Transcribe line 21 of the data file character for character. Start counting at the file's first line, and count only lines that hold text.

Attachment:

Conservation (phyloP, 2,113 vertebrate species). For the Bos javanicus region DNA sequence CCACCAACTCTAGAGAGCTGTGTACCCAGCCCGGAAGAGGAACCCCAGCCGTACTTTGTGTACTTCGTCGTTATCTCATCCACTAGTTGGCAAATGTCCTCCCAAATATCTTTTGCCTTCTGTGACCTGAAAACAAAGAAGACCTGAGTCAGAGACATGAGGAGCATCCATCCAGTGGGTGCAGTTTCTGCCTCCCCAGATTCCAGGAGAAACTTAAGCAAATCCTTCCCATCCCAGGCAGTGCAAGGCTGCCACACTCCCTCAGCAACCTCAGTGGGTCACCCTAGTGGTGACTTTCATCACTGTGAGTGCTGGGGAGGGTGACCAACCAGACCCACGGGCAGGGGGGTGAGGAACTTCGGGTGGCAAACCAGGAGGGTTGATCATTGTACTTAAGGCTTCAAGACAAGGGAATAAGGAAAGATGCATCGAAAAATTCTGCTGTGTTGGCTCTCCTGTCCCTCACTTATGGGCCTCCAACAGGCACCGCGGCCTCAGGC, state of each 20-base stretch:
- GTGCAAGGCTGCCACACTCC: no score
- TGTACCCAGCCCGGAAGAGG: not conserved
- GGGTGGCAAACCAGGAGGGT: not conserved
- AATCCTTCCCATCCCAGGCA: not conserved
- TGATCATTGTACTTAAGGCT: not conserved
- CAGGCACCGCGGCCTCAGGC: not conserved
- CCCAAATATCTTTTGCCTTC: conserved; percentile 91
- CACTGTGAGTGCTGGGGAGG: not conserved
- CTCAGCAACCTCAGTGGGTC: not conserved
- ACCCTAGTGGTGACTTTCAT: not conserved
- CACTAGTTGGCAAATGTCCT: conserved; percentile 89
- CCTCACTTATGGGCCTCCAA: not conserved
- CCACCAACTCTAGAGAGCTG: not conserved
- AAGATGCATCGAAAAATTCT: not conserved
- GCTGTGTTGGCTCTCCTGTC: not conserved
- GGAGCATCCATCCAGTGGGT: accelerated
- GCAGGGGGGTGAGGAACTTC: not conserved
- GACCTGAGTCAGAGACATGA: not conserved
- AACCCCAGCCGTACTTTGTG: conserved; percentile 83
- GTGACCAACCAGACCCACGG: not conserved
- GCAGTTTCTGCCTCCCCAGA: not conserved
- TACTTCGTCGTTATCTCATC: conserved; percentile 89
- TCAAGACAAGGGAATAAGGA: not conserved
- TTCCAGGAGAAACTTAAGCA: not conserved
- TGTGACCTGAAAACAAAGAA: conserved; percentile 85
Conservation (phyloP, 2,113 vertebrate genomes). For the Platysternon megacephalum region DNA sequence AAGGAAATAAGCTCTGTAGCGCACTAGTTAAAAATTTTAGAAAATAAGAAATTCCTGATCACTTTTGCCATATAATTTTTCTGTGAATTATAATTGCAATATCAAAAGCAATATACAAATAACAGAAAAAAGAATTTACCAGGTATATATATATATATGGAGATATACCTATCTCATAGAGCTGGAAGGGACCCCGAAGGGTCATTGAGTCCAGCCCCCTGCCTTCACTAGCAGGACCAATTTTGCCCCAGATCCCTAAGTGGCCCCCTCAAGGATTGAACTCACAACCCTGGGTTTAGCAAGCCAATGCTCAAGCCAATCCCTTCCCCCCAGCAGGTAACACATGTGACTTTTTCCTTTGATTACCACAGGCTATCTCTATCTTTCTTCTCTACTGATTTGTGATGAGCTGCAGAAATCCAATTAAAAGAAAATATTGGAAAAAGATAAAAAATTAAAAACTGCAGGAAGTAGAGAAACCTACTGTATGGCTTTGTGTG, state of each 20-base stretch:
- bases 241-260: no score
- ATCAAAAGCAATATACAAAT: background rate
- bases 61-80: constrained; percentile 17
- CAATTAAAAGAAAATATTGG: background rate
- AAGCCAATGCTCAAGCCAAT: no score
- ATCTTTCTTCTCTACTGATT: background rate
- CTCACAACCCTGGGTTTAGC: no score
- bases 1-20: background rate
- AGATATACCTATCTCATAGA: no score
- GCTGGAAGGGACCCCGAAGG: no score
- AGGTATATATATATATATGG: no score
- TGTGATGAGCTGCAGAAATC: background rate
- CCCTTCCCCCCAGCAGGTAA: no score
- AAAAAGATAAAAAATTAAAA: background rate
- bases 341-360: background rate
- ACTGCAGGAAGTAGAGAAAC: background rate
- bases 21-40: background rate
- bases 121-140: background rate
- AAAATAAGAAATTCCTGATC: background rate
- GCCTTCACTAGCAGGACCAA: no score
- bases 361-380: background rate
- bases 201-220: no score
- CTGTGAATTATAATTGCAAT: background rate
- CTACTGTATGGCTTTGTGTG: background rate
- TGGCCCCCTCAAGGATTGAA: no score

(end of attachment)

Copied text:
- GTGACCAACCAGACCCACGG: not conserved